2. Materials and Methods

2.1. Plant Materials

Seeds of three biological replicas of O. officinalis (Acc. number 104973) from the International Rice Research Institute (IRRI, Manila, Philippines) were dehulled and heated at 50°C for five days to break dormancy and were subsequently immersed in warm water at 30°C for three days to germinate. The germinated seeds were planted in three small pots at 24°C for two weeks, and the seedlings were transplanted into three large pots (30 × 30 cm) in the Qufu Normal University’s greenhouse (length of lightening: 12 h; day/night temperature: 28°C/22°C; moisture: 40%) under normal soil. Young flag leaves from each biological replica were harvested 60 days after germination and were mixed together in equal quantities for RNA extraction.

2.2. RNA Extraction, Library Construction, Clustering, and Sequencing

Total RNA was extracted from leaf tissues using the Trizol method (Invitrogen). RNA concentration and quality were assessed by analyzing 1 μL of the RNA sample on an Agilent Technology 2100 Bioanalyzer. The RNA library was constructed using a TruSeq RNA Sample Preparation Kit (RS-122-2001, Illumina) according to the manufacturer’s protocols. The library was qualified using the Agilent 2100 Bioanalyzer and quantification was conducted using Qubit and qPCR. Cluster formation and sequencing were performed on the HiSeq2000 platform following the manufacturer cBot and sequencing protocols. The library was run on a single lane for 100 cycles (CapitalBio Corporation), and transcriptome reads are available in GenBank with the accession number SRR1582383.

2.3. De Novo Assembly and Functional Annotation

After trimming adaptor sequences and removing low quality reads (reads with ambiguous bases “N”) and reads with Q < 30 bases, the remaining reads were assembled with Trinity software [16] to construct unique transcripts. Nonredundant unique transcripts were defined as unigenes. The trimmed Solexa transcriptome reads were mapped onto the unigenes using Bowtie2-2.2.3 software (Bowtie parameter: -v 3 --all --best --strata) [17] to detect the genes expression profiles. Functional annotations for the unigenes were conducted by sequence similarity comparisons against the nonredundant nucleotide database and the nonredundant protein database of NCBI (http://www.ncbi.nlm.nih.gov/) with BLASTx (E values cutoff ≤ 1e−5) as well as the SWISS-PROT database (European Bioinformatics Institute, ftp://ftp.ebi.ac.uk/pub/databases/swissprot/), the Clusters of Orthologous Groups of proteins database (COG) [18, 19], and the Kyoto Encyclopedia of Genes and Genomes database (KEGG) [20] with BLASTx (E values cutoff ≤ 1e−10). Moreover, functional assignments of the unigenes and InterPro domains [21] were further annotated using Gene Ontology (GO) [22] and InterProScan [23], and functional classifications of the unigenes were identified using WEGO software [24]. In addition, the unigenes were compared to the rice genome (Os-Nipponbare-Reference-IRGSP-1.0) by using BLASTn (E values cutoff ≤ 1e−5).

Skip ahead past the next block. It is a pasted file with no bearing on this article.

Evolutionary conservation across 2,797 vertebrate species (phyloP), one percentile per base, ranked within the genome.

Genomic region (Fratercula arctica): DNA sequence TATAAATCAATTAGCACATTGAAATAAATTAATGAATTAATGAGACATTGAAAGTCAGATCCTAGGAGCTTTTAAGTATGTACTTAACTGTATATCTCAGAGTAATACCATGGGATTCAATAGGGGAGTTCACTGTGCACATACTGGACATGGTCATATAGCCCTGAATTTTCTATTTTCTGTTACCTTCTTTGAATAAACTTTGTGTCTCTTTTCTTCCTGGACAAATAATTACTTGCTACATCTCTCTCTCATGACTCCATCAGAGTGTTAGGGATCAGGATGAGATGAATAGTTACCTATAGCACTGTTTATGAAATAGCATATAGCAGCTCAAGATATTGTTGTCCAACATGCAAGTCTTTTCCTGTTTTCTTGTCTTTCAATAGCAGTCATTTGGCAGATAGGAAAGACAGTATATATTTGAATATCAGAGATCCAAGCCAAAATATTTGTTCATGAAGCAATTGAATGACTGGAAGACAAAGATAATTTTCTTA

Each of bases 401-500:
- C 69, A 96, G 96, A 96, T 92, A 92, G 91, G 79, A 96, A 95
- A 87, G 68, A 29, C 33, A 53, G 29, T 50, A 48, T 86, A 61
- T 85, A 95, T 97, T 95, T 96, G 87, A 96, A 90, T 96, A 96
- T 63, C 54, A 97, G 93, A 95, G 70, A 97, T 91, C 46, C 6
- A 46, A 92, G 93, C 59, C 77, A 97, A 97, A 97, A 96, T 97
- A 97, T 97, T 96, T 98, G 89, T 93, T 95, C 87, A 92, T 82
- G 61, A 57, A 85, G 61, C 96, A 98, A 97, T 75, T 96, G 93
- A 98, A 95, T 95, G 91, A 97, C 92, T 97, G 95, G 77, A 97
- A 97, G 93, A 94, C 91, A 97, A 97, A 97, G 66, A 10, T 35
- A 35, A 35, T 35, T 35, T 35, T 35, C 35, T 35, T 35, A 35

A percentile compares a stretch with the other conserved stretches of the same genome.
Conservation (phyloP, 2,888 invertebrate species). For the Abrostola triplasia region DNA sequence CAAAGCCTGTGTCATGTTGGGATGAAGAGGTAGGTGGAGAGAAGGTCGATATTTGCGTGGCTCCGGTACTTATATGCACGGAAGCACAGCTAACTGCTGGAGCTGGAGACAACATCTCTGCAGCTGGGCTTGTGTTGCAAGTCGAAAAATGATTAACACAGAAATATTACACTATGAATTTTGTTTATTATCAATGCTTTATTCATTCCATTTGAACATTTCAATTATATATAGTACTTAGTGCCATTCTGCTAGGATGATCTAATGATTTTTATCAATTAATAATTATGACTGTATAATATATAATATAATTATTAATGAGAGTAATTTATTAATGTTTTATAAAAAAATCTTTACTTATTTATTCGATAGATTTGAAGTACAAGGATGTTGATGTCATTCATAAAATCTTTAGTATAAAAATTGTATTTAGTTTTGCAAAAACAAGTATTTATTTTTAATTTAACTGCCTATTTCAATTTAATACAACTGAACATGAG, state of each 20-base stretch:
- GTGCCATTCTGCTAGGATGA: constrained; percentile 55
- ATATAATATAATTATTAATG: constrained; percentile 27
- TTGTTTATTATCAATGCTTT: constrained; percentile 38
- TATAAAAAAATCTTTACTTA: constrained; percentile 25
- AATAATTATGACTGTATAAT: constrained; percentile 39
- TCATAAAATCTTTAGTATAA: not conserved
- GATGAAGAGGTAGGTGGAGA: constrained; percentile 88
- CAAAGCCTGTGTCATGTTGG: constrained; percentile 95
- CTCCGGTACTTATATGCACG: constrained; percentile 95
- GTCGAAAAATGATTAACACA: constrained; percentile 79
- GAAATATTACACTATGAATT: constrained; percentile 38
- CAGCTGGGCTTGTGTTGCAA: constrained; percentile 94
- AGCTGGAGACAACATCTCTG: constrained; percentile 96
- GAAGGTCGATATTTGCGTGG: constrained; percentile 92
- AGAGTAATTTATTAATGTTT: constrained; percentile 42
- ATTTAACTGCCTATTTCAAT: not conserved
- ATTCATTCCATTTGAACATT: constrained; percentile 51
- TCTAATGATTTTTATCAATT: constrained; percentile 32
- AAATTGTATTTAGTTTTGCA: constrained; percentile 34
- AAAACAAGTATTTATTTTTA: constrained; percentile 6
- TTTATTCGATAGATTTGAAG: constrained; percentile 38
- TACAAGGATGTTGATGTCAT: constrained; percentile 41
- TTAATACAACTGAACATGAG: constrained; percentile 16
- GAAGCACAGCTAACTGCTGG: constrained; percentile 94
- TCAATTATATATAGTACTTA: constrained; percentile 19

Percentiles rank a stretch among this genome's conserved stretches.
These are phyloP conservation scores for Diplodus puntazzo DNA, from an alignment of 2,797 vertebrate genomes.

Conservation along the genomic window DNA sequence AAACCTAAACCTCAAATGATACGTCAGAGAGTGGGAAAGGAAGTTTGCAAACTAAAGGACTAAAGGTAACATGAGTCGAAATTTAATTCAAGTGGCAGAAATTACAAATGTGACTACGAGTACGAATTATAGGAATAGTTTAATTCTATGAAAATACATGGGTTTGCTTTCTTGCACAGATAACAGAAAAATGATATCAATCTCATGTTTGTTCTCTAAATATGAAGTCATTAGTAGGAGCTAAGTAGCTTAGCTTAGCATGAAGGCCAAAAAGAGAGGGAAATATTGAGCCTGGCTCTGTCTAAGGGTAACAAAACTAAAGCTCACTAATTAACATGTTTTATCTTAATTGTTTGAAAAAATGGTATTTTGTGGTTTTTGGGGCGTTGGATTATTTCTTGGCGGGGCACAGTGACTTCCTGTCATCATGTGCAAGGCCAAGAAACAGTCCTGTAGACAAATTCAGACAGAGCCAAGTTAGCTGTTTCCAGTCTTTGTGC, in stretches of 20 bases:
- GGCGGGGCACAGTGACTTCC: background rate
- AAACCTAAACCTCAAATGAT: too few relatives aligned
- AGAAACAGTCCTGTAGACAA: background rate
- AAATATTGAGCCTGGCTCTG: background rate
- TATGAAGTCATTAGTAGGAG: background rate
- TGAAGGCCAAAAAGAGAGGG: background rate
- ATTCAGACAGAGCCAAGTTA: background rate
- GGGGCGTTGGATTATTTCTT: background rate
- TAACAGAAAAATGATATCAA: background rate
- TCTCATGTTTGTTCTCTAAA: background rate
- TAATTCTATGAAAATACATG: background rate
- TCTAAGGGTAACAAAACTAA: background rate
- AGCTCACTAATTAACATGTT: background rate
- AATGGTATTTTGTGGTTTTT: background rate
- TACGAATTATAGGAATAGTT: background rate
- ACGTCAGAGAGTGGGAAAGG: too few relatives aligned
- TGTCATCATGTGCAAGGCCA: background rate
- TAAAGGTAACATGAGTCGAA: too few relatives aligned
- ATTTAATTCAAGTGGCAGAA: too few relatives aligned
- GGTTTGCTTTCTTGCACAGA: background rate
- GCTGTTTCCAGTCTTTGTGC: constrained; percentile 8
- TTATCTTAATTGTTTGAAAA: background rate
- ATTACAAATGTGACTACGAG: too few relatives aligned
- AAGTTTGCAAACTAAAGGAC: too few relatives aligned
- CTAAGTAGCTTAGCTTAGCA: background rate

3. Results

3.1. De Novo Assembly of the O. officinalis Transcriptome

In this study, approximately 23 million high-quality reads with nucleotide sequences totaling 2,131,363,516 bp were obtained, and each read was 100 bp in length. All of the high-quality reads were de novo assembled using Trinity software [16], because of the absence of an O. officinalis reference genome. The nonredundant assembly resulted in 68,132 unigenes with a total length of 83,266,858 bp and an average length of 1222 bp. The single assembly length ranged from 201 bp to 13,067 bp. The majority of the assemblies (36%) were 200–500 bp, and 20% of the assemblies were longer than 2,000 bp. The remaining assemblies fell into 500–1,000 bp, 1,000–1,500 bp, and 1,000–2,000 bp ranges and represented 19%, 14%, and 11% of the assemblies, respectively (Figure 1). Ninety percent of the 23 million reads were successfully mapped onto the assemblies.

Figure 1: Assemblies of length distribution.

3.2. Functional Annotations Using Transcript BLAST Analyses

Functional annotations of the unigenes were performed using BLAST comparisons with different databases (Table 1). Of the 68,132 unigenes, significant hits at the nucleotide level were obtained for 65,303 (96%) unigenes using the annotated sequences deposited in the nonredundant nucleotide database (E values cutoff ≤ 1e−5) (Table 1). The sequences identities were all greater than 77%. Of the matched sequences, 92% were Oryza homologs, and 94% were orthologous to the sequences from Poaceae. When comparing protein-coding sequences only, 77% of the unigenes had significant BLAST results for the nonredundant protein database (E values cutoff ≤ 1e−5); and 48% met a slightly strict standard (E values cutoff ≤ 1e−10) in the SWISS-PROT protein database (Table 1). Moreover, 42,708 (83%) unigenes had high sequence identities (≥80%) with homologous sequences in the nonredundant protein database, while 7,490 (23%) of unigenes shared high sequences identities (≥80%) with homologous sequences in the SWISS-PROT database (Figure 2). In addition, 54,190 (80%) O. officinalis unigenes (Table 1) were perfectly matched to the rice genome (Os-Nipponbare-Reference-IRGSP-1.0) with high sequence identities (>80%) (Figure 2) and the E-value = 0 for 60% of the matched unigenes.